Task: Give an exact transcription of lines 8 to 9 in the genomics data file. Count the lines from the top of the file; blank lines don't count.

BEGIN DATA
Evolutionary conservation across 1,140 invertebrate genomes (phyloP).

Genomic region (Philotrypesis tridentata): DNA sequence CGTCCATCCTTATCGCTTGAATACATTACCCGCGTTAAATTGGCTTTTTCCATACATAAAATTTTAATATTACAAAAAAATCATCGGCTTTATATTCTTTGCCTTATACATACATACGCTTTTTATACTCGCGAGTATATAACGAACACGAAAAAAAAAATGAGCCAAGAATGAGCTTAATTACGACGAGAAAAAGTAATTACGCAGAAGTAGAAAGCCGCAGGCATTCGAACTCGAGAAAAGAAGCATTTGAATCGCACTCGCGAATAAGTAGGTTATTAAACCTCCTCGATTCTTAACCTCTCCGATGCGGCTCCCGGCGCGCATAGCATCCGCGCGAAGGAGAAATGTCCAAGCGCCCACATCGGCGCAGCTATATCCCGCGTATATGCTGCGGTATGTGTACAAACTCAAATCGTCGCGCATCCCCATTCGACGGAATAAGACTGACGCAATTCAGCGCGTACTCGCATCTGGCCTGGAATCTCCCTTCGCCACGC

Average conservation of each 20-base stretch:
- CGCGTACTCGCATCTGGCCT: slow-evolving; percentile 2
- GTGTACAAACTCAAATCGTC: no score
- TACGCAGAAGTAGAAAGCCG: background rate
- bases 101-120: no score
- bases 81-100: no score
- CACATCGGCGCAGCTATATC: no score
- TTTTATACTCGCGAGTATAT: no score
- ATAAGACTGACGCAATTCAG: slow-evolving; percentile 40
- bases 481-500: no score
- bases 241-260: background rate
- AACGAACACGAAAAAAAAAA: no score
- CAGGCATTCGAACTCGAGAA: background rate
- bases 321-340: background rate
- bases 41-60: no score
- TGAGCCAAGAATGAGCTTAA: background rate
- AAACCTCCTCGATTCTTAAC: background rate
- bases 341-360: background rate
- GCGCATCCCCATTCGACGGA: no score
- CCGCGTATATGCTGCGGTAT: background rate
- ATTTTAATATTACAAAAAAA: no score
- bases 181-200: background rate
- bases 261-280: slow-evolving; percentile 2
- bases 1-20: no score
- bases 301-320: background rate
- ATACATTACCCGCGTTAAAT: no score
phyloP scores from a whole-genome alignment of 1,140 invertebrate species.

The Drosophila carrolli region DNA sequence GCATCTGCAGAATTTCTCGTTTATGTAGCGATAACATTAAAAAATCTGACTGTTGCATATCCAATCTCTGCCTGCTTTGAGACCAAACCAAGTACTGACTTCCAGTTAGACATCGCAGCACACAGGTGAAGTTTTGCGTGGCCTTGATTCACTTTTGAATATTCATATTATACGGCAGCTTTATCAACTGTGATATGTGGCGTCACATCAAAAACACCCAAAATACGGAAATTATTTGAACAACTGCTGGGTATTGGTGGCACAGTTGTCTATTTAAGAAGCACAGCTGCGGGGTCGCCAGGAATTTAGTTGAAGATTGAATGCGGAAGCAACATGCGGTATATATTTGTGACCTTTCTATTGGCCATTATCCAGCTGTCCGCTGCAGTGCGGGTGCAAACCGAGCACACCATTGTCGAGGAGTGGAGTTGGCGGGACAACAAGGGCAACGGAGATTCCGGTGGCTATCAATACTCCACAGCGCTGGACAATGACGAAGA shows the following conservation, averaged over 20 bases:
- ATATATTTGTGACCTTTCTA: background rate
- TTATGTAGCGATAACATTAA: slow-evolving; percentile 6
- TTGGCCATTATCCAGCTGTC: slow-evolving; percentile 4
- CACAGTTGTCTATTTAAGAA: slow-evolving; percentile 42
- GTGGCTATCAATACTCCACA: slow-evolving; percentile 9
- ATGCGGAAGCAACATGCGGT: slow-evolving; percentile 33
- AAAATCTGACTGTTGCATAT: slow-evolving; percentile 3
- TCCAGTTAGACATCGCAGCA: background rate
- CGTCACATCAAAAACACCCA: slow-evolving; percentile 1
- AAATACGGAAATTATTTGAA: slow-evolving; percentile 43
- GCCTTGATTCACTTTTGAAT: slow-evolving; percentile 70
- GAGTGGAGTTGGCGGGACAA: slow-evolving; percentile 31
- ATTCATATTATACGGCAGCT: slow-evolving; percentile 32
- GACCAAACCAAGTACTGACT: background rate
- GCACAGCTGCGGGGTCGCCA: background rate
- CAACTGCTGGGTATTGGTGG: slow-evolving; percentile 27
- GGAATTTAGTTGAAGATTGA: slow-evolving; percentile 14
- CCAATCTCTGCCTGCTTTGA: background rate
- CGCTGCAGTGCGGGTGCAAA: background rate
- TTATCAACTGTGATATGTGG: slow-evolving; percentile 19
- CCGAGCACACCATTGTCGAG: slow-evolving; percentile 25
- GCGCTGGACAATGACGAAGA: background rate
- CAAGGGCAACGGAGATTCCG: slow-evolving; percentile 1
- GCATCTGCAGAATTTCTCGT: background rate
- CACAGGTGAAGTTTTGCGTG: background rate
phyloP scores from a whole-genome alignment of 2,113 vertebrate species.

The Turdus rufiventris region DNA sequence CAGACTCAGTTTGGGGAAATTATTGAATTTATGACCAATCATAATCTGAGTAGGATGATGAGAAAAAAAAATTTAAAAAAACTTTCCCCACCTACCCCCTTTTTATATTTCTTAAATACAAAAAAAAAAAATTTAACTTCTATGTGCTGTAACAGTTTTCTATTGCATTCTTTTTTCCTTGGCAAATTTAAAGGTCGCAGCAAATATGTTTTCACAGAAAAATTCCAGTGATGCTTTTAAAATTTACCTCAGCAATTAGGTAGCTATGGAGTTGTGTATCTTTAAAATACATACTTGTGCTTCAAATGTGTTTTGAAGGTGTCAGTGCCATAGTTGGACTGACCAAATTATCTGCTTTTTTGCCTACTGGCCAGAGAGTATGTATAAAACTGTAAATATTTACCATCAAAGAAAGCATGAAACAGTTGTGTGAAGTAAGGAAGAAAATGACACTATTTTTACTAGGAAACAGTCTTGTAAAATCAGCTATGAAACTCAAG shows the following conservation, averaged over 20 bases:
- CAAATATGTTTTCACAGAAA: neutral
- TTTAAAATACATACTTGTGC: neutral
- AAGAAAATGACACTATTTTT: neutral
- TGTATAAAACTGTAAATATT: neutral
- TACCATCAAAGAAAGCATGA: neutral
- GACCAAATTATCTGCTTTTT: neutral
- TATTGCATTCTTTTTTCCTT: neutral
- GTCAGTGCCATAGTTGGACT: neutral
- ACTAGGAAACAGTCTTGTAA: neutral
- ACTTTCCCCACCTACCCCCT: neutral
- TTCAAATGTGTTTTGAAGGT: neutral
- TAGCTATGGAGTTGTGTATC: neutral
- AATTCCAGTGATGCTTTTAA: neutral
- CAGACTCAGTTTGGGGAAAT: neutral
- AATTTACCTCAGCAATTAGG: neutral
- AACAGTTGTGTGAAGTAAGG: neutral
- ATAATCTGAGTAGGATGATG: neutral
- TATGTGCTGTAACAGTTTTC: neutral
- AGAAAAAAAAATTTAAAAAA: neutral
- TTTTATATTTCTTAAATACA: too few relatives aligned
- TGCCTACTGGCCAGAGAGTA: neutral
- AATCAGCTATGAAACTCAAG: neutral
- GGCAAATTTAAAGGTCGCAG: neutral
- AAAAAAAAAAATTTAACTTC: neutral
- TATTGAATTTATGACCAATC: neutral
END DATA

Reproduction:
- bases 81-100: no score
- CACATCGGCGCAGCTATATC: no score